A candy sold on television’s QVC is being voluntarily recalled due to concerns that it may be contaminated with hepatitis A, a contagious liver disease. According to USA Today, Bauer’s Candies said its marshmallow candies dipped in chocolate or caramel came in contact with a facility worker who tested positive for hepatitis. Although the risk is low, consumers are being asked to throw away any of the candies purchased after November 14.
From glyphosate in breakfast cereals to endocrine-disrupting chemicals lining food packaging and cans, to fresh produce contaminated with disease-causing bacteria, it seems like hardly a day goes by that you don’t hear about another food being recalled. So what’s up with that?
One thing that all the recalls have in common is that every single food item has been industrialized in some way. Even with fresh produce, it’s not unusual to go to the supermarket and return with fruits and vegetables grown and harvested in Canada and Mexico, as well as countries in Europe and South America, among others — and all of them have been grown specifically to feed masses of people.
This means they’ve most likely been sprayed with pesticides and herbicides or contaminated in some way such as through their irrigation systems.
With the canned and packaged foods, artificial flavorings and colorings, along with hormone-disrupting chemicals that are supposed to help lengthen shelf-life of these processed foods, were once the primary concerns, but now that studies have shown that herbicides sprayed on grains can leach into the cereals made from those grains, you have a whole new worry.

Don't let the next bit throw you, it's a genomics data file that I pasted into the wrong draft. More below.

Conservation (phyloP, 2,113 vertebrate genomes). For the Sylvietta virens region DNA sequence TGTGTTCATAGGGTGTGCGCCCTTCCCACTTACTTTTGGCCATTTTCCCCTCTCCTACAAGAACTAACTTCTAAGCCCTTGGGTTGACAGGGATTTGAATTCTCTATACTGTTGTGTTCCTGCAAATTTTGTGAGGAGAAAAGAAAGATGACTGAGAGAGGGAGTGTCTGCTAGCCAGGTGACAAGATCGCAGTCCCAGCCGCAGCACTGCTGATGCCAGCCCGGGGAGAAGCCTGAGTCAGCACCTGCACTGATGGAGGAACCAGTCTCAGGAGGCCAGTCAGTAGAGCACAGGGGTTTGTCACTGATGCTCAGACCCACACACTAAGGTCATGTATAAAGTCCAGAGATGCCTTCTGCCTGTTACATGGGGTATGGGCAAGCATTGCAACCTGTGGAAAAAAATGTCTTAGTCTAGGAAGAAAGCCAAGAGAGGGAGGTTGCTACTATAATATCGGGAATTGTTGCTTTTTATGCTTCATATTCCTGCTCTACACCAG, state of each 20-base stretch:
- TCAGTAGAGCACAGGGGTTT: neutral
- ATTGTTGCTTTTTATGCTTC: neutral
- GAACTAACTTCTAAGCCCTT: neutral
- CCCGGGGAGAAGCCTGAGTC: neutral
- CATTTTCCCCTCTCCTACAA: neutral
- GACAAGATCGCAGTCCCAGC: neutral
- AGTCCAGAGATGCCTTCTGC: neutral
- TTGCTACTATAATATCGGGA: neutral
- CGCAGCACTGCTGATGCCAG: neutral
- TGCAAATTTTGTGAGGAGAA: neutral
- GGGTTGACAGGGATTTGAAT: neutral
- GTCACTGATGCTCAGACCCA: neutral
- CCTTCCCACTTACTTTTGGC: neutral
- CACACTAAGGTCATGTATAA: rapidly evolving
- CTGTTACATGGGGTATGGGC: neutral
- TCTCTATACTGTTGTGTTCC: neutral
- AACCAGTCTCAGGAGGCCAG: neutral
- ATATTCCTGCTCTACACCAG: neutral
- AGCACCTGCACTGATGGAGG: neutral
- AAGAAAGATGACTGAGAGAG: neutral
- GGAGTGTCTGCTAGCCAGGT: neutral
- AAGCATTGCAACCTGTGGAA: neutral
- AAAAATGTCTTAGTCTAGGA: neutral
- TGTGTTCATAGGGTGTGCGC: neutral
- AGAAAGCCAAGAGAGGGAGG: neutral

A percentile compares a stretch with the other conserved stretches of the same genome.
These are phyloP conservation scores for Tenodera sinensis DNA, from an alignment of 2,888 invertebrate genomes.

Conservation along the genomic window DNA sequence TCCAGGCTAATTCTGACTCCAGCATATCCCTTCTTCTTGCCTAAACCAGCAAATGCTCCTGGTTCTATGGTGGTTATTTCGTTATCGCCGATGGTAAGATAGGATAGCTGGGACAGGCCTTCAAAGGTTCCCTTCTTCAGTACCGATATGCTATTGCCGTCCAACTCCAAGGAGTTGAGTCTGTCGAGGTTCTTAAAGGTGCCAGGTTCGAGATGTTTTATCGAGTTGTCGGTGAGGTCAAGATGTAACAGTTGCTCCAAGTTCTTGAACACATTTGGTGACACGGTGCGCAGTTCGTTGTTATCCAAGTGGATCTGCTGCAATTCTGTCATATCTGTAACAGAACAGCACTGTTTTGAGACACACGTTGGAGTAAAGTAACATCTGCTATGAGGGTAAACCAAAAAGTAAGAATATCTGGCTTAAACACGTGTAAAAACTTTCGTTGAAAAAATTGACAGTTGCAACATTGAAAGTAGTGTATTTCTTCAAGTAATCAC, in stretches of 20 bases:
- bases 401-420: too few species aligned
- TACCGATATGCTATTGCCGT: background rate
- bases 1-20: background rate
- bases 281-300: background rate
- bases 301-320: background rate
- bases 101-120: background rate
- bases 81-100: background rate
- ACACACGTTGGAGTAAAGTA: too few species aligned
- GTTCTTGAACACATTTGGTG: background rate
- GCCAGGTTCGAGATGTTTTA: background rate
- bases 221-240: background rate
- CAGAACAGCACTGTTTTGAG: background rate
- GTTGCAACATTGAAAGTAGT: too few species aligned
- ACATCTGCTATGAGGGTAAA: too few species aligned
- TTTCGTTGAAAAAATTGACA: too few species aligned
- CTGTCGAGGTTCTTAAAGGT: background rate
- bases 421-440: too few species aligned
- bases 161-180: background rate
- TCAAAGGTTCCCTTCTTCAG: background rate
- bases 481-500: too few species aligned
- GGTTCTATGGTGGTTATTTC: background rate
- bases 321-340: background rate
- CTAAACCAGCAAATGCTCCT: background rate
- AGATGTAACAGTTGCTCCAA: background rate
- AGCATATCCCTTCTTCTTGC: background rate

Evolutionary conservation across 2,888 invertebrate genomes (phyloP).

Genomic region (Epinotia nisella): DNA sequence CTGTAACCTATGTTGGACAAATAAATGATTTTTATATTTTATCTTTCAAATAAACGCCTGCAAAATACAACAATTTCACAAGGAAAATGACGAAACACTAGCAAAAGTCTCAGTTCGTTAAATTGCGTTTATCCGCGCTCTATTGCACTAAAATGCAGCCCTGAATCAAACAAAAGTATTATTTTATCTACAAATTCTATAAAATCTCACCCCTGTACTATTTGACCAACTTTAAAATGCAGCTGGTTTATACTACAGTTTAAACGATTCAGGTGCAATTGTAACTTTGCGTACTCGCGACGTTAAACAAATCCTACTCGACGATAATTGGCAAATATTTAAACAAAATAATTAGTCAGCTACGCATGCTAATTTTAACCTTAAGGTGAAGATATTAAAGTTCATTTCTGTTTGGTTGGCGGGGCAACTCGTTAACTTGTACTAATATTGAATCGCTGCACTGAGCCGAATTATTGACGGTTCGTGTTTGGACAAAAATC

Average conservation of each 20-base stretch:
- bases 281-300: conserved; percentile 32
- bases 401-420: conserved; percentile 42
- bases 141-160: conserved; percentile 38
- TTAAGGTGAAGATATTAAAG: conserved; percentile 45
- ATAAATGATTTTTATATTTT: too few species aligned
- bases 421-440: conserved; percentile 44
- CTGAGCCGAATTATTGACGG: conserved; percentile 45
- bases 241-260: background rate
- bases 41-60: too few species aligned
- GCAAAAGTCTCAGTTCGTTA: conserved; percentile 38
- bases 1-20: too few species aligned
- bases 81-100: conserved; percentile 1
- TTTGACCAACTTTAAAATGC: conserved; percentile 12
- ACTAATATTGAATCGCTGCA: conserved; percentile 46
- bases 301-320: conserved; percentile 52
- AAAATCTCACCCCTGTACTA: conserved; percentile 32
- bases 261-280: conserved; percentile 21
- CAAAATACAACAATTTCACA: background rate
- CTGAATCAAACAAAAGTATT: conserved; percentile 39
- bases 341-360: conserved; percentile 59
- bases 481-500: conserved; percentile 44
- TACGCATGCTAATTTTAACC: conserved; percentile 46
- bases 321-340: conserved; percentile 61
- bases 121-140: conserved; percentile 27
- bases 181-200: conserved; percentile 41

So what can you do? Think FRESH and LOCAL. Eat a diet focused on locally grown, fresh and ideally organic whole foods. Choose certified organic grass-fed meats and dairy to reduce your exposure to hormones, pesticides, and fertilizers.
Or, better yet, find a local farmer to supply your meats, including beef, pork, and poultry. Avoid milk and other dairy products containing genetically engineered recombinant bovine growth hormone (rBGH or rBST).
For foods you do buy in a store, buy products in glass bottles rather than plastic or cans, as chemicals can leach out of plastics (and plastic can linings), into the contents; be aware even “BPA-free” plastics typically leach endocrine-disrupting chemicals that are just as bad.
And, look for Earth-friendly, animal-friendly, sustainable, certified organic and GMO-free products. This applies to everything from food and personal care products to building materials, carpeting, paint, baby items, furniture, mattresses and more.
Eating more meals at home is another way to safeguard your health. Beyond that, since raw greens pose the most risk, you may decide to cook more of your greens to reduce your risk of contamination.
If you do buy fresh fruits and vegetables, scrub them with baking soda and water beforehand — scientists have found that baking soda is a surprisingly simple and affordable way for getting rid of as much as 96 percent of the toxic pesticides and residues that contaminate fresh foods.